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Study: Breathalyzer Systems Work In Fighting Drunk Driving

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On: Tue, Apr 3, 2012 at 10:43AM | By: Chris Weiss

Study: Breathalyzer Systems Work In Fighting Drunk Driving

According to a new study, ignition interlock systems, which require drivers to blow into a breathalyzer before starting their cars, are effective at cutting the number of repeat offenders. Some jurisdictions require that those convicted of drunk driving install interlock systems in their cars, and the study took a look at the results in one such location.

The Insurance Institute for Highway Safety conducted its research in relation to Washington state, where interlock systems are mandatory for anyone convicted of driving under the influence (DUI). It looked at DUI conviction records from January 1999 to June 2006. In 2004, Washington expanded its mandatory interlock law to include everyone convicted of DUI. The original 1999 law included only repeat offenders, high-BAC offenders, and those who refused an alcohol test. So the IIHS was able to study the law's effect on first-time simple offenders, noting a 12 percent decrease in repeat offenses in the second quarter of 2006 over what would have been expected without the interlock requirement.

Researchers believe it could have been as great as a 50 percent decrease, but only about a third of those affected had followed through with installing interlock systems. Washington has since taken more legislative action to enforce the installation requirement.

While many of those convicted didn't get interlock systems, the number that did increased during the study period. The 33 percent figure represents a rise from 5 percent before the mandatory interlock law.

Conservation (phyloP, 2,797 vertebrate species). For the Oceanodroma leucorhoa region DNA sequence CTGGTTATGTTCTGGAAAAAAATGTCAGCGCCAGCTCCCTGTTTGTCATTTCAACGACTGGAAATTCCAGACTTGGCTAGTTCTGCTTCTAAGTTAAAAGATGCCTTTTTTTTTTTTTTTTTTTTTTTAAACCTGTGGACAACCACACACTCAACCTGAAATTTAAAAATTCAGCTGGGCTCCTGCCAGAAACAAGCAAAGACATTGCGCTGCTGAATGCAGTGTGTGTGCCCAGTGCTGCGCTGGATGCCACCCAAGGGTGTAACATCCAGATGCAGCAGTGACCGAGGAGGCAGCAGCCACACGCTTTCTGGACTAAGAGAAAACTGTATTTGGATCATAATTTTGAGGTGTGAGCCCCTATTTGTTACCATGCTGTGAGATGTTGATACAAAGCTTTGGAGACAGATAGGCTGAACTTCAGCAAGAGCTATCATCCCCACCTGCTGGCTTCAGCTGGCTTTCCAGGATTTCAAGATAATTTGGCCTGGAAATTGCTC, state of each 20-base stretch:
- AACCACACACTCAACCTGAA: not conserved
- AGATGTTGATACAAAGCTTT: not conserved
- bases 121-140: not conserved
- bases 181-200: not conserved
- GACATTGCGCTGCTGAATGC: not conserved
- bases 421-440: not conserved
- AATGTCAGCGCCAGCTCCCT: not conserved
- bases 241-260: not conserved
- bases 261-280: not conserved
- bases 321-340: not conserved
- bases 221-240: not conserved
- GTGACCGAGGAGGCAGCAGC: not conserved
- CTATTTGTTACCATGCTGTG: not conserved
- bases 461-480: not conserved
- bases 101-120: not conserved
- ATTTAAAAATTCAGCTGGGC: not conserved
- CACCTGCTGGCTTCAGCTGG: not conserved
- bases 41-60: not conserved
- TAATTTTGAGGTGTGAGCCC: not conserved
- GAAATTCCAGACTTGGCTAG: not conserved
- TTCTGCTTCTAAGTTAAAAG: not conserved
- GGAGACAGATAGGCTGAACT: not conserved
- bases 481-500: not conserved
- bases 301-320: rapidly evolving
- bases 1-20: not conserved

Interlock systems connect with ignition hardware and require the user to do an alcohol test prior to starting the car. If their blood alcohol level exceeds the preset level, the system cuts off the ignition so the car won't start. In theory, the interlock system is an effective tool for ensuring that someone who's been drinking cannot operate a vehicle, and this study indicates that it works in real life.

According to the IIHS, 14 other states have laws like Washington's on the books, and 22 states require interlock systems for DUI repeat offenders and/or those whose blood alcohol content (BAC) exceeds a certain number. Legislation being considered by Congress would encourage states to institute laws like Washington's, requiring all those found guilty of DUI to install systems.

"This report from the Insurance Institute for Highway Safety provides strong validation for MADD's Campaign to Eliminate Drunk Driving and our efforts to require all convicted drunk drivers to use an ignition interlock device," says Jan Withers, national president of Mothers Against Drunk Driving, in IIHS' press release. "We will continue to work at the state and federal levels to ensure that all Americans are protected by comprehensive and lifesaving interlock laws."


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